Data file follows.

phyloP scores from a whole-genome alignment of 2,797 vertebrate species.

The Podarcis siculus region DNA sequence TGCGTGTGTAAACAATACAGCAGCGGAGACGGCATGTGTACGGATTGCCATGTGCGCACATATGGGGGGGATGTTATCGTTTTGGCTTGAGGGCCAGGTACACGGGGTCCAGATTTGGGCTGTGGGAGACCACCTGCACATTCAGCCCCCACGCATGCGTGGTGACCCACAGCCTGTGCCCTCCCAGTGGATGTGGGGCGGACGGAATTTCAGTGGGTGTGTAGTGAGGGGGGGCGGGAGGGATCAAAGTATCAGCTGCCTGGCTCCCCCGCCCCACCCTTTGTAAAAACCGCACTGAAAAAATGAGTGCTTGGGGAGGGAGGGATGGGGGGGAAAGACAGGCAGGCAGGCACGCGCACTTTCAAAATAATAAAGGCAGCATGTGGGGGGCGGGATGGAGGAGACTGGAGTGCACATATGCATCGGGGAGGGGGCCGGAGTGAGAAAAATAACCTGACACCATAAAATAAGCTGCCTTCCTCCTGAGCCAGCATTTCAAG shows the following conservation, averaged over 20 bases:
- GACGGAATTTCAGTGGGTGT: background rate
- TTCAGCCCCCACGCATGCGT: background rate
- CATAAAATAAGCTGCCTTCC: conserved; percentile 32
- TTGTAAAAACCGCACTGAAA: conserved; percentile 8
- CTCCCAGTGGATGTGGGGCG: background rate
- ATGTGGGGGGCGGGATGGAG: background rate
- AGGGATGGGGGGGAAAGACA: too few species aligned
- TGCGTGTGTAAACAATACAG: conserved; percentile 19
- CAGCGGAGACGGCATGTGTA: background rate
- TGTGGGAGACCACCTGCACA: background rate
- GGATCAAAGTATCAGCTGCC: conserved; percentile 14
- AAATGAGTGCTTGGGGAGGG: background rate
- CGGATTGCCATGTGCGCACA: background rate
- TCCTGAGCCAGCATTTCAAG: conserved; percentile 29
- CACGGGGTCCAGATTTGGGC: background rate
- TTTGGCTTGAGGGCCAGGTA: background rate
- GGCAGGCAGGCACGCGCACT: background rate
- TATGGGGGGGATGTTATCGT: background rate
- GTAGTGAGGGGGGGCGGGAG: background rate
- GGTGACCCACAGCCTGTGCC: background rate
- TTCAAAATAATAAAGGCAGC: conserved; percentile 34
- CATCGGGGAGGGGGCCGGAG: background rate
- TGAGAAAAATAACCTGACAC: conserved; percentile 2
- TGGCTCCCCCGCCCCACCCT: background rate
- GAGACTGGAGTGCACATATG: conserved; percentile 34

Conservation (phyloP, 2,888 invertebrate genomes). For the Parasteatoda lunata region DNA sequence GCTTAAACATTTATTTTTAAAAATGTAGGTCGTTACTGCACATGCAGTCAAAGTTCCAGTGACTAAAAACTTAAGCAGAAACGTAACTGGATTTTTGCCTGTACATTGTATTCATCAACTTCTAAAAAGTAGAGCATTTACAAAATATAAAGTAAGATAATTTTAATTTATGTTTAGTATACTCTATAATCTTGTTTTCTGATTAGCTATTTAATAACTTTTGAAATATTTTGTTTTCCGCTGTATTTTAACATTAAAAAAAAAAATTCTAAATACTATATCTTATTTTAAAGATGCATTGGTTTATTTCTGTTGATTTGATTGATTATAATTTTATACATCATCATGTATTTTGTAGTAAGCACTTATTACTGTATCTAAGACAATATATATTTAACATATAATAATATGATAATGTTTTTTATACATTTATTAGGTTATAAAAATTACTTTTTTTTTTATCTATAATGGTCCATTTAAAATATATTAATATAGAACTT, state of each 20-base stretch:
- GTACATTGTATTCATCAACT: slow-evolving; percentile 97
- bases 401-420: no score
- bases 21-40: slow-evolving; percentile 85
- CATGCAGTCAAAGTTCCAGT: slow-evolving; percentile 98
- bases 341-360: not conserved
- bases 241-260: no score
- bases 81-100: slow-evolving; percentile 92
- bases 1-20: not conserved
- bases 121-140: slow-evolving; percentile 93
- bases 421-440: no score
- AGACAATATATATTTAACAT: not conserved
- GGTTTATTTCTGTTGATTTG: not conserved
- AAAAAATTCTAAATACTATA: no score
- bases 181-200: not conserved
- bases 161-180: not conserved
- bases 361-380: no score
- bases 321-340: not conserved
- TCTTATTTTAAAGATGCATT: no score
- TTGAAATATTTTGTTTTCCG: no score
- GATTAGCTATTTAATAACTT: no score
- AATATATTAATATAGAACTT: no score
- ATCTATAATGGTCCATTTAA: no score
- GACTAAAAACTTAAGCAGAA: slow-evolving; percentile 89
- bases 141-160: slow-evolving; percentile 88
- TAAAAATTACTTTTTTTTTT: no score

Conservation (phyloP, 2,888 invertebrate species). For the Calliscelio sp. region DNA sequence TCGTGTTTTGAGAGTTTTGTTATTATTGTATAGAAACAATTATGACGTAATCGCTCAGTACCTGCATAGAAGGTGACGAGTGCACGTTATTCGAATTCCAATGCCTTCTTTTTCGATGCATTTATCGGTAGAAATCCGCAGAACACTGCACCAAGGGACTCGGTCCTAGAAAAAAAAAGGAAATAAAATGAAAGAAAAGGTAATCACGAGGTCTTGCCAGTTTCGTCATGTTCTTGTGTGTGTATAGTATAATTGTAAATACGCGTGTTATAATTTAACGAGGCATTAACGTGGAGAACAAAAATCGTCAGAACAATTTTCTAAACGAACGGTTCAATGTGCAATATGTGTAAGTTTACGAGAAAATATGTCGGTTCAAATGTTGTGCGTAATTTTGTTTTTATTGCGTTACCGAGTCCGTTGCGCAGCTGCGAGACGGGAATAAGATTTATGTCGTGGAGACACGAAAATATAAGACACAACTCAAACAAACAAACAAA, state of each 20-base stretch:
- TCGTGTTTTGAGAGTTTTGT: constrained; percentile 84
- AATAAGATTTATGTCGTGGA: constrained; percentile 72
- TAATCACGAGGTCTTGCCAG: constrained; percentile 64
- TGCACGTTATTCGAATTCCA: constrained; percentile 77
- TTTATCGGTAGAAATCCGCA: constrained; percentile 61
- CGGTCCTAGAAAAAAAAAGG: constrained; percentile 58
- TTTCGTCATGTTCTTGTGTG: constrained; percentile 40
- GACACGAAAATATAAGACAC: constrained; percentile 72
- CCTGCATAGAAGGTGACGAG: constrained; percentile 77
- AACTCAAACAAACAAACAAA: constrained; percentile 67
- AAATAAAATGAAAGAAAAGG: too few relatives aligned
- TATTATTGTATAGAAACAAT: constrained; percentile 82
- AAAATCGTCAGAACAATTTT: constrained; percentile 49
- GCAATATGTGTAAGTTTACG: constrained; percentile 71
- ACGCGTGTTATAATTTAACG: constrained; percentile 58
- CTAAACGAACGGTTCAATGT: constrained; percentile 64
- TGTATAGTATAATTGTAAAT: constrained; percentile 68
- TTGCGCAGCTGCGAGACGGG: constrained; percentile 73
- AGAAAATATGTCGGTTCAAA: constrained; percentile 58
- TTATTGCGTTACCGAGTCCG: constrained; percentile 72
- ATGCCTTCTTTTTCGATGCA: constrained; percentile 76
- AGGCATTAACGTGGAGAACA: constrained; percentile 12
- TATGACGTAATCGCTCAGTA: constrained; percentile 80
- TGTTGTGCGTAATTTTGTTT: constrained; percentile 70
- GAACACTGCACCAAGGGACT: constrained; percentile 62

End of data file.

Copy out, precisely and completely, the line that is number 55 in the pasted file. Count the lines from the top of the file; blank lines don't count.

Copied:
- TCGTGTTTTGAGAGTTTTGT: constrained; percentile 84